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Friday, January 28, 2011

It Could Take Up to 5 Days for Clipper Card Value to be Added


One of my most popular blog posts here at the Complaint Department talks about the 72 hour rule for TransLink (previous name of the current Clipper Card system), and that any purchases for the smart card system that is done by phone or online can take up to three days to be available.

Clipper has revised this policy by warning customers that it could take up to five days, and while that does sound disappointing that it's extended by two days, we should not be too concerned about this.

I thought this would be a good time to revise how purchasing Clipper value works... here we go!


Here's how adding value works:
If you purchase e-cash, passes, ridebooks, etc. by handling it in-person (vendor, ticket office, automated self-service ticketing machine), the items are loaded on the card and available for use immediately, or if a date specific pass, valid on the first day of the specific period.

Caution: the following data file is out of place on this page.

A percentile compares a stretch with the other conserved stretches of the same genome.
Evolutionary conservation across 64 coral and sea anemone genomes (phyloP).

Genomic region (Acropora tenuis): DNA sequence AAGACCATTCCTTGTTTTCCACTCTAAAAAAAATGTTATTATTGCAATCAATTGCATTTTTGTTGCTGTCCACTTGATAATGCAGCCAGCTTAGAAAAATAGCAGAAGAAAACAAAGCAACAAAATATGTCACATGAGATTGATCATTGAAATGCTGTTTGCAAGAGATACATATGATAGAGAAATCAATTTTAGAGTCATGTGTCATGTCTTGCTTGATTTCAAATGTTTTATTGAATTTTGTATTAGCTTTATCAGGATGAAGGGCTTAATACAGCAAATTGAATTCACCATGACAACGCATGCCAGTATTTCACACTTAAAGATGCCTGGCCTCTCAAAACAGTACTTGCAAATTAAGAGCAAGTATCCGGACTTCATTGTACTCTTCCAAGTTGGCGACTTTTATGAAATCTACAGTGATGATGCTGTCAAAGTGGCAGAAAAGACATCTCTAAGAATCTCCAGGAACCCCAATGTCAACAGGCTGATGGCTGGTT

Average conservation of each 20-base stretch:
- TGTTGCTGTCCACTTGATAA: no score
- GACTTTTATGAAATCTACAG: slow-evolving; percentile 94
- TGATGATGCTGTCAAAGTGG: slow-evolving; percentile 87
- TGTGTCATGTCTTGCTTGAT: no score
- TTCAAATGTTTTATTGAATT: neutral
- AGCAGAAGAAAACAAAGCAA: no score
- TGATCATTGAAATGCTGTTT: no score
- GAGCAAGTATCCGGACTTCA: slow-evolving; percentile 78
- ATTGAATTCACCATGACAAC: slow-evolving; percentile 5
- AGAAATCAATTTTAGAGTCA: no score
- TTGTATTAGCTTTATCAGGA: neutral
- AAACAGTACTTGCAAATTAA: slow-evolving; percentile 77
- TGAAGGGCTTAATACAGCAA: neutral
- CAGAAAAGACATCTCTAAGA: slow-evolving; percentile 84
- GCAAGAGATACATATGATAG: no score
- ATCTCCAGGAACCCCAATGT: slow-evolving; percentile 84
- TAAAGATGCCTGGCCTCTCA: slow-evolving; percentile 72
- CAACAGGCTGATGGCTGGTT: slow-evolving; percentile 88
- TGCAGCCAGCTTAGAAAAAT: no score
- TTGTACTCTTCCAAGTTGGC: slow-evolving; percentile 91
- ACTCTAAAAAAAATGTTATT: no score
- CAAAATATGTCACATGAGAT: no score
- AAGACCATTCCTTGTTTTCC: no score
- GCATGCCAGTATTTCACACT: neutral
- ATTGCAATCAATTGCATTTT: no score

If purchased online or phone, your new Clipper card purchase will NOT be available for use immediately. All the Clipper readers will know about your new value upon receiving their update from the Clipper server, and depends on when they get their update. Stationary readers like at BART gates gets the server update within 24 hours as they are hard wired to the Clipper network. Mobile readers on buses and trains don't get an update until they return to the yard; not all buses and trains return to the yard on a daily basis, that's why there's up to a five day waiting period.

When you tag your card to an updated reader, your new value will be added to your card, while at the same time, handle your transaction to pay your fare or validate your transit pass. If your card has the newly updated balance, but the second card reader you use doesn't have the update, it will honor the most recent information that is stored in your card.